Friday, July 22, 2011
Investing Time: The Secret to Ending Lonliness
Ever feel like the world would keep spinning without you, but nothing would get accomplished without you either? Sometimes I think I live in a world of contradictions, that I am a walking, talking contradiction.
This past week I did not write as I was out of town playing the role of Maid of Honor to an old friend from college. I purposely left my computer at home so I could enjoy the slow pace of what is
Northern California. I landed Thursday night with no plans (other than to fix a dress, which turned out needed no fixing), and enjoyed a quite night with my sister’s family and my mother.
About an hour into my visit, when the hello’s and hi-ya’s ceased, and the baby was enjoying the new freedom of walking, I noticed my companions had pulled out their phones and were working. I commented that I should pull my own phone out and play a game or something and was told my brother feels the same way, but that they were all still present in the moment, just getting work done. All of them had work to do.
Now, I am not saying doing work is not good, as I am the first to say I am a work-a-holic. However, I have begun to learn that working does not necessarily mean productive, and that there is a time and a place. At that moment, the selfish part of me, believed working was not the appropriate thing to be doing in my 48 hour turn around visit. It felt nice to know my kid brother gets bothered by the same thing.
I thought to myself that at that moment I could have, and should have, been working on an article for the paper, prepping for the auction for our combat human trafficking campaign, and probably over at the church helping with last minute decorations for the wedding the following day (not to mention writing a blog for my six adoring fans!) But instead, I went up to visit with the intention of investing time with those I love.
Investing time…not spending time. I felt at that moment I was spending time, shelling out hours. I know my family is excellent at multitasking (after all, they taught me), but I am learning that sometimes multitasking is not what is beneficial.
My parents just bought this property in the country (literally, well water and no street lights). I enjoyed the slow pace of the country, and harkened back to a time of simplicity, where books by the fire and conversation over the dinner table were the norm. Not that I ever lived in that time. But I thought we are missing something in this day of technology.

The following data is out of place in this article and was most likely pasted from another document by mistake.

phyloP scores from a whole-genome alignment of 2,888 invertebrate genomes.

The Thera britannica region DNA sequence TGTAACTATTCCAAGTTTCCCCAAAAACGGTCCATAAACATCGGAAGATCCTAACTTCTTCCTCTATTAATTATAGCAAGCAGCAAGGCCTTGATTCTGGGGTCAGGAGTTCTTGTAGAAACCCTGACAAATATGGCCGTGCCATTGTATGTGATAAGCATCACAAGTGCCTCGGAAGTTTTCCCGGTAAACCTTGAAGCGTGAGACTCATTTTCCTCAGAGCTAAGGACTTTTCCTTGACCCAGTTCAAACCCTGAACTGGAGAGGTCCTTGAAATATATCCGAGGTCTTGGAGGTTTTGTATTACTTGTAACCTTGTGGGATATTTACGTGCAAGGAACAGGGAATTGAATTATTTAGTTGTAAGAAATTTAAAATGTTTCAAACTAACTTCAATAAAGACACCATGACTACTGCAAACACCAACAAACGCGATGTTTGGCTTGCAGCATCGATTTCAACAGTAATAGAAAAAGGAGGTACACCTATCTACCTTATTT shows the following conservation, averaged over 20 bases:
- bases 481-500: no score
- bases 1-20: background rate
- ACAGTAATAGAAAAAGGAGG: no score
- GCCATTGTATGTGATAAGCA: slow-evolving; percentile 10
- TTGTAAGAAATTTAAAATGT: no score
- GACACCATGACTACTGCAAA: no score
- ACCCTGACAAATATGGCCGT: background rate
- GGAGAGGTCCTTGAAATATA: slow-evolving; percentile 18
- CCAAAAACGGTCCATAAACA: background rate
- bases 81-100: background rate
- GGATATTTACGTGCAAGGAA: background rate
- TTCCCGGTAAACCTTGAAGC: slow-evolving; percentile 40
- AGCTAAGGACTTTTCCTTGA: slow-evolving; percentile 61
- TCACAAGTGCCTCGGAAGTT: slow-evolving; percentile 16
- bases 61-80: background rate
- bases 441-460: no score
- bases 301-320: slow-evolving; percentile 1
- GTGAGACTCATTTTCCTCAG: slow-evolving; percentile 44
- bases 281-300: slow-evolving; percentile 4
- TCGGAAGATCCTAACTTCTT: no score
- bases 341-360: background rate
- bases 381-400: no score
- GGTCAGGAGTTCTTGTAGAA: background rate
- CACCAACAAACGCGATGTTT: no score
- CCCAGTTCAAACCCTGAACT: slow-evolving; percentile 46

Sure, technology allowed my brother-in-law to come visit with me while he was on-call for work. And technology keeps me in touch with those I love (and sometimes those I would prefer not to be in touch with). But is this connection really making us more connected? There is a higher divorce rate, depression and suicide in the age of technology that is suppose to connect us than at any other time in history. The complaints of loneliness are astounding! There is something to be said about remembering to stop SPENDING time with people and start INVESTING time with them.
We invest our money into stock and bank accounts because it gives a higher return rate. Why do we not carry that same principle into our relationships? Aren’t relationships why we are on this earth, not money? If we want a higher return, to feel connected, why not invest? Why not pour into others instead of ourselves? Why not listen more than we speak? Why not comfort more than we complain? Why not rejoice more than we than we wallow?
We need to push ourselves to unplug and connect – face to face. The best memories are made when we are present with each other, not over Facebook, e-mail, or Twitter (although I have an account for all of those). The strongest connections are made when we turn off the tv, put our phones down, and enjoy the time with the people we are with, otherwise, why are we with them? Let’s stop checking to see if we have a text message from someone just to prove we are not alone, when in fact, we are not.
This week, I challenge all of you to turn your phones off when you come home and have dinner with your family, spouse, significant other, or friend, to fast from things like Facebook and Twitter, and enjoy the simplicity of friendship and familial relations as they were intended to be…fully present. It is a present you will not want to return.